Friday, October 29, 2010

The Virtues of Patience... But Not Too Much of It

Yesterday, Kareem El-Alaily posted this on the "Box Seats" blog in the Washington Post...

"...the six most important players on a hockey team should be the goalie, then the first-line center (1C), top defenseman (1D), second-line center (2C), second defenseman (2D) and finishing with a first line winger (1W)."

El-Alaily went on to look at recent Stanley Cup winners and their attention to this detail, and at the Capitals and their compliance with this formula to be "strong down the middle."  The conclusion was that the Caps are somewhat lacking, having little in the way of a credible 2nd line center, a second defenseman who is not quite ready to be the sort of second defenseman one suspects is needed to win a Cup, and hanging on to Alexander Semin (a top-end scoring winger who is second best on a club with Alex Ovechkin) when perhaps they should not.

We took away something else in the reading of this.  The odd part of the analysis was that it would seem to vindicate the Caps' management strategy this past summer in a perverse sort of way. The Caps had three issues that dominated conversation -- the lack of a bona fide second line center, the lack of depth/experience/physicality on defense, and youth in goal. A lot of pundits and message boarders out there thought the Caps should go after a veteran goalie (Nabokov, Turco, Ron Tugnutt)...others thought they should trade an asset (Tomas Fleischmann) for a defenseman (Sheldon Souray, Brad Park, Red Kelly)...others thought that maybe they should do what it would take to pry Jeff Carter away from the Flyers.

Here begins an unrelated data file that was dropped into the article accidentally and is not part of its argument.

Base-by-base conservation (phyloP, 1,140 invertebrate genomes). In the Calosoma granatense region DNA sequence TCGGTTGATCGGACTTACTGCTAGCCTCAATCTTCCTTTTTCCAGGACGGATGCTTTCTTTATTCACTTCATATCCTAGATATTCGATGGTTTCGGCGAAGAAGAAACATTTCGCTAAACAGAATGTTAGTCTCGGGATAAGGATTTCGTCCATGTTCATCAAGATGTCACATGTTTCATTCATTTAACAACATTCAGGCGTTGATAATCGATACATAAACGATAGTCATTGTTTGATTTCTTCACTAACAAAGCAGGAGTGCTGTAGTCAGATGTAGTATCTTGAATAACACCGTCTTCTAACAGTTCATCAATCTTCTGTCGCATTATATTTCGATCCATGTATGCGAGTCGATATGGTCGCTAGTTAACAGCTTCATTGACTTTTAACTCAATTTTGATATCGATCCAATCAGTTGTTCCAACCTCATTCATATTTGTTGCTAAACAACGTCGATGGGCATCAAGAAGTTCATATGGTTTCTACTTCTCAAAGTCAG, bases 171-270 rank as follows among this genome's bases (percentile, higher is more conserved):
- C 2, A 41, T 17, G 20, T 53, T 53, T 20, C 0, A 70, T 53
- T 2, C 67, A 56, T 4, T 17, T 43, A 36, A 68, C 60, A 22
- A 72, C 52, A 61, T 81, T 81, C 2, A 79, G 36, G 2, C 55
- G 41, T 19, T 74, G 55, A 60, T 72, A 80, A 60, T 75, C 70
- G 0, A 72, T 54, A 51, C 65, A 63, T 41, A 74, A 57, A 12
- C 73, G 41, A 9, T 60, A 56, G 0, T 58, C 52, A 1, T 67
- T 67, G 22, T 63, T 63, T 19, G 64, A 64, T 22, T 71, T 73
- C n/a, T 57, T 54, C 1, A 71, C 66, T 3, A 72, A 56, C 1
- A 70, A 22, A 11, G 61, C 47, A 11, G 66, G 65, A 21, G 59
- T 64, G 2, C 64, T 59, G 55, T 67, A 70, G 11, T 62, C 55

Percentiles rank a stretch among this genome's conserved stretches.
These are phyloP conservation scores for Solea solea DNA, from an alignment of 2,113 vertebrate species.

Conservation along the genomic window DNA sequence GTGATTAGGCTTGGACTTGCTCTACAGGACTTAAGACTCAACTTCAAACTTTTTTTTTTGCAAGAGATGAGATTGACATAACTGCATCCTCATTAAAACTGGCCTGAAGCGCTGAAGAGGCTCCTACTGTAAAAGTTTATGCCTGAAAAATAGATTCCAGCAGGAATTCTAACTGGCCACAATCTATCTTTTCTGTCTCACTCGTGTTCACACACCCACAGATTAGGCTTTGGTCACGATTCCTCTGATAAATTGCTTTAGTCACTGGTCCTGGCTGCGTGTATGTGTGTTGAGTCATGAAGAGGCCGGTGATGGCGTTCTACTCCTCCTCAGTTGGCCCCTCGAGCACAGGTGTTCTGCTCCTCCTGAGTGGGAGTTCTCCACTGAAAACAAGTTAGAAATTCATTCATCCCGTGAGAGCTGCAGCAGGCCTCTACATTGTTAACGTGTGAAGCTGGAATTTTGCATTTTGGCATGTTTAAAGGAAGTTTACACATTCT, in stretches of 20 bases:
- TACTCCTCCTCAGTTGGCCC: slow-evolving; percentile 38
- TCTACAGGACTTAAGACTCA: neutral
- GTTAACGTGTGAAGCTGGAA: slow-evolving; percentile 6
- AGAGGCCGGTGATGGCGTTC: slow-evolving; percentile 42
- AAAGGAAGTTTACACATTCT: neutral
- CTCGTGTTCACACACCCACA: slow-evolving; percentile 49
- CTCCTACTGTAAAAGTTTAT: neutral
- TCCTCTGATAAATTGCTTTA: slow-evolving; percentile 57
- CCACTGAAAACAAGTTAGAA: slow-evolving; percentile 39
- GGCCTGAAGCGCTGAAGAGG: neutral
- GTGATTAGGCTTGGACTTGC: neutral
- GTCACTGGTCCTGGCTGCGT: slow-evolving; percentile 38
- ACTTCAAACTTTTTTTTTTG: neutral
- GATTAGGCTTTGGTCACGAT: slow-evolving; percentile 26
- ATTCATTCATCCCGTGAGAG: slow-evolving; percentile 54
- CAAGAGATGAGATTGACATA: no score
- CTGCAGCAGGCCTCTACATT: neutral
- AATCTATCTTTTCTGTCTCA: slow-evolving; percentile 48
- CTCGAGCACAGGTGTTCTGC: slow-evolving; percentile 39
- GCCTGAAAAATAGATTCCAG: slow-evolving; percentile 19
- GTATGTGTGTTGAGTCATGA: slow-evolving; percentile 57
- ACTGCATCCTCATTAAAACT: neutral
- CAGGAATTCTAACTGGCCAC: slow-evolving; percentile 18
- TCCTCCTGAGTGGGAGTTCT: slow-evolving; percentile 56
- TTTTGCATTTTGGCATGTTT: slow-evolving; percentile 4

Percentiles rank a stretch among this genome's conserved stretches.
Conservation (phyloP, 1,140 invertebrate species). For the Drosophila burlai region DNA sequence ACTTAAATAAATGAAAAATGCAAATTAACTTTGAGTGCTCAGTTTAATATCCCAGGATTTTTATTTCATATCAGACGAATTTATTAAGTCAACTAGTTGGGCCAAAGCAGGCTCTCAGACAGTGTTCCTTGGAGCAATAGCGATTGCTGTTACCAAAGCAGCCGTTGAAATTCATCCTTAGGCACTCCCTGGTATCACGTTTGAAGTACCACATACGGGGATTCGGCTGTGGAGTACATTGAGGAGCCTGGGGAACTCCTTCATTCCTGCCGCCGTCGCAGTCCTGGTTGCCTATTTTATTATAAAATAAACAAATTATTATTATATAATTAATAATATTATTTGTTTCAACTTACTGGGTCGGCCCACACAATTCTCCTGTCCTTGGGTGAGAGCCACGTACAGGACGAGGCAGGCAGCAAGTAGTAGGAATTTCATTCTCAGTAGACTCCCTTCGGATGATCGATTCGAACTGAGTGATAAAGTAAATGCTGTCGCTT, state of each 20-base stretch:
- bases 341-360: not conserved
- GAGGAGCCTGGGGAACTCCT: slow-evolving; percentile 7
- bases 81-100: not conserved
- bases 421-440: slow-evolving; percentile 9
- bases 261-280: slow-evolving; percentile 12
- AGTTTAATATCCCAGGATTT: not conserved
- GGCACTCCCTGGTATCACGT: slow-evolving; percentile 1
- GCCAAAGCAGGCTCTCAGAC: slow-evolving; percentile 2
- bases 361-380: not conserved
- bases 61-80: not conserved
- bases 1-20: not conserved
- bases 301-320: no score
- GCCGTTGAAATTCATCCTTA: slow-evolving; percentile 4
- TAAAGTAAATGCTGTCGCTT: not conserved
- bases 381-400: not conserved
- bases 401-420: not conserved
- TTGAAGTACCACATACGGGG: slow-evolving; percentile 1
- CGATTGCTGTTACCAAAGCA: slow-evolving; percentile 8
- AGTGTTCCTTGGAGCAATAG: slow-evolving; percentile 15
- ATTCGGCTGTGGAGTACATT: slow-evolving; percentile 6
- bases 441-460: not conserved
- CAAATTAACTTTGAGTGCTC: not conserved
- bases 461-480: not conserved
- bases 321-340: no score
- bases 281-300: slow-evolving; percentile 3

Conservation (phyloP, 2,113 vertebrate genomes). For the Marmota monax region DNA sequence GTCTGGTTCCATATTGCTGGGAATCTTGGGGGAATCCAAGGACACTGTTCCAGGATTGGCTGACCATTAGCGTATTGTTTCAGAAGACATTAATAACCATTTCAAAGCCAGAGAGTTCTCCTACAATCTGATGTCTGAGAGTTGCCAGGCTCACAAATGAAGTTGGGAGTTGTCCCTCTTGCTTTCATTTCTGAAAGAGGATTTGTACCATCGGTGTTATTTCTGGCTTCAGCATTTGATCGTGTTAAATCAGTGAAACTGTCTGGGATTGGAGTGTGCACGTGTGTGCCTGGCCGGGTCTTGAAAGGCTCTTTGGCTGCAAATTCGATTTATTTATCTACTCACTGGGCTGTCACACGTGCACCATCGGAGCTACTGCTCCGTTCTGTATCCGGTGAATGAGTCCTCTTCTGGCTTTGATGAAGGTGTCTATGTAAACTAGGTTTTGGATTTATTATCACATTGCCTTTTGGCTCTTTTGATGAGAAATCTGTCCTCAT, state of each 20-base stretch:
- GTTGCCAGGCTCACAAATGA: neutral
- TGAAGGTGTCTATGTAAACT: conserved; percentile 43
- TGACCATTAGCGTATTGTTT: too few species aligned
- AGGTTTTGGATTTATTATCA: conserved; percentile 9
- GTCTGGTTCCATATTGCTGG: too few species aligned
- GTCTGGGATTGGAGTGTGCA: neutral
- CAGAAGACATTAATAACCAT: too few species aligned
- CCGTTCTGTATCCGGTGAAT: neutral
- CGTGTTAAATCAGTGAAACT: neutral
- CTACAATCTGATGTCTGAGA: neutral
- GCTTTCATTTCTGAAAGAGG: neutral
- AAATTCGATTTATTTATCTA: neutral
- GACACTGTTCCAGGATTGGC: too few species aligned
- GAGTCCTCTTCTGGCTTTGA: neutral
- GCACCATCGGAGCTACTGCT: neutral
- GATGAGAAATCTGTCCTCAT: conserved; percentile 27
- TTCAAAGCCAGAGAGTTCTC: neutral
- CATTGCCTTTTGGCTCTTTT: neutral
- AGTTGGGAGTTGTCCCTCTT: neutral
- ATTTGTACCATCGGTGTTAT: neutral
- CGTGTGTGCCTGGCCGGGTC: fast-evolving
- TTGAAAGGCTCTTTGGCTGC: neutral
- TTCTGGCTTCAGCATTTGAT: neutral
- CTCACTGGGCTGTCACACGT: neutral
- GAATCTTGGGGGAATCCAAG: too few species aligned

Well, the Caps did none of those things. And what do they have? Well, had they traded a young goalie (probably Neuvirth in this scenario) and signed, say, Marty Turco, they would have a goalie who is performing quite well at the moment (2.44, .927, and no reason he would be appreciably worse in a Washingon uniform), but they would still have the injury-prone Semyon Varlamov as his backup.  Worse, with Turco getting the starts, Varlamov (who is currently out of the lineup) might have been, or rather his wonky groin might have been, a ticking bomb of unknown impact until he took the ice for any extended work.  That, given Turco's age (35) and the one-year nature of the deal he might have signed (as he did with Chicago), could have had longer term effects on the Caps in terms of who would be their number one goalie three or so years down the road.  And, we would never have had the opportunity to see Michal Neuvirth, or rather Neuvirth would never have had the opportunity to establish himself as the number one goaltender as he has done, at least for the time being.